I was out for dinner this evening with a few friends and I brought a copy of this image along. As it turned out, a lively debate ensued.
One camp felt that this was an image of the suicide bomber. The other camp was just as sure that it symbolized Europe. The “bomber” group saw it as possibly having an outline more akin to a Pakistani. The “European” people thought the features were more generic, making specific reference to the pink color. The “bomber” side thought that the hate was coming from inside the person’s head. The “Euro” folks disagreed, saying that the “hate” extended below the head and that the figure represented Europe being defaced or marked.
When I saw it for the first time, I assumed the figure was the bomber. But then, the “skin color” and generic features gave me pause to think that oppression, and the hatred it spawns — whether political, religious or economic — is typically two-way. Maybe the image intentionally pulls for a broader reference. Certainly, people the world over can look at this and feel that they are in the midst of a place, time or situation where overflowing resentment is in no short supply.
Assuming this image does illustrates what’s inside a bomber, I have some questions about all the hate. I don’t think that “hate” is always a single motivation for a bomber, and I assume there are cases when it isn’t the motivation at all. I would expect other motivations might include: meaning; respect; immortality; recognition; notoriety; approval; destiny; and also an early rendezvous with the virgins.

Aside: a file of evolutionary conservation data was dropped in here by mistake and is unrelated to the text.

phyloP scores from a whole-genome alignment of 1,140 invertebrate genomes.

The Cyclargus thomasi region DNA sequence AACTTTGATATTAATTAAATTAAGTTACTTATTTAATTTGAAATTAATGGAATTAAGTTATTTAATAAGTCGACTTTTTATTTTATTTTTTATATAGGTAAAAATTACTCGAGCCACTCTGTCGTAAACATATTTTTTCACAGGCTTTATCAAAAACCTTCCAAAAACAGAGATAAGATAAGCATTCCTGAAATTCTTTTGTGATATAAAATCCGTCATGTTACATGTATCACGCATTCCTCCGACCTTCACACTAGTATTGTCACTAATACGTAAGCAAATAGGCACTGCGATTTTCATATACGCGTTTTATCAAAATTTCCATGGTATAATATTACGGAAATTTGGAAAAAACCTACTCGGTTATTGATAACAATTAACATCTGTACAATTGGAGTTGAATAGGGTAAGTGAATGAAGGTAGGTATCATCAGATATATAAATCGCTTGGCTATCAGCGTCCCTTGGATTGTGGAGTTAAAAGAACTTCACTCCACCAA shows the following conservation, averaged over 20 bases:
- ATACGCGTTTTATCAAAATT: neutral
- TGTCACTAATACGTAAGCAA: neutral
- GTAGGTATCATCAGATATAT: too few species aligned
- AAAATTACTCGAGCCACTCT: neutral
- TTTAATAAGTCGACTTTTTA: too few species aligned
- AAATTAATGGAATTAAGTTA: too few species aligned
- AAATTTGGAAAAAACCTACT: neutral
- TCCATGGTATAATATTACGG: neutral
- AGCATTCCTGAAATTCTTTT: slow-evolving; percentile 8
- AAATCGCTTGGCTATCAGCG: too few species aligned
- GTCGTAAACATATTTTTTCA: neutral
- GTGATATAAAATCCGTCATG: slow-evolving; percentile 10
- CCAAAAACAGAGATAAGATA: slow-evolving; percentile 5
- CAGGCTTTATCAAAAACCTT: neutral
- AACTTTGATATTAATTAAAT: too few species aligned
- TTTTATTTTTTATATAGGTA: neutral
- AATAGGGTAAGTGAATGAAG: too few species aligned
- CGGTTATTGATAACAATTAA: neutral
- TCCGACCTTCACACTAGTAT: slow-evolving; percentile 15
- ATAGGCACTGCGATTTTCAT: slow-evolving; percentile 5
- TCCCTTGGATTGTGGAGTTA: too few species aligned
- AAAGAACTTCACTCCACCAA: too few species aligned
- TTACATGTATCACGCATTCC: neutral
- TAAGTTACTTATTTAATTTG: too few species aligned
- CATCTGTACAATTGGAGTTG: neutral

By framing these attacks in terms of a singular (and completely blind) emotional reaction, doesn’t The Economist divorce these unspeakable acts from any more complex consideration of what causes them, and simply encourage “us” to hate back?
What do you pull from this? And, do you see a bomber or do you see something or someone else?
REVISED 7/15/05 7:52am PST
(Thanks to Chris, Susan & Sara)
(Cover. The Economist Magazine. July 16, 2005.)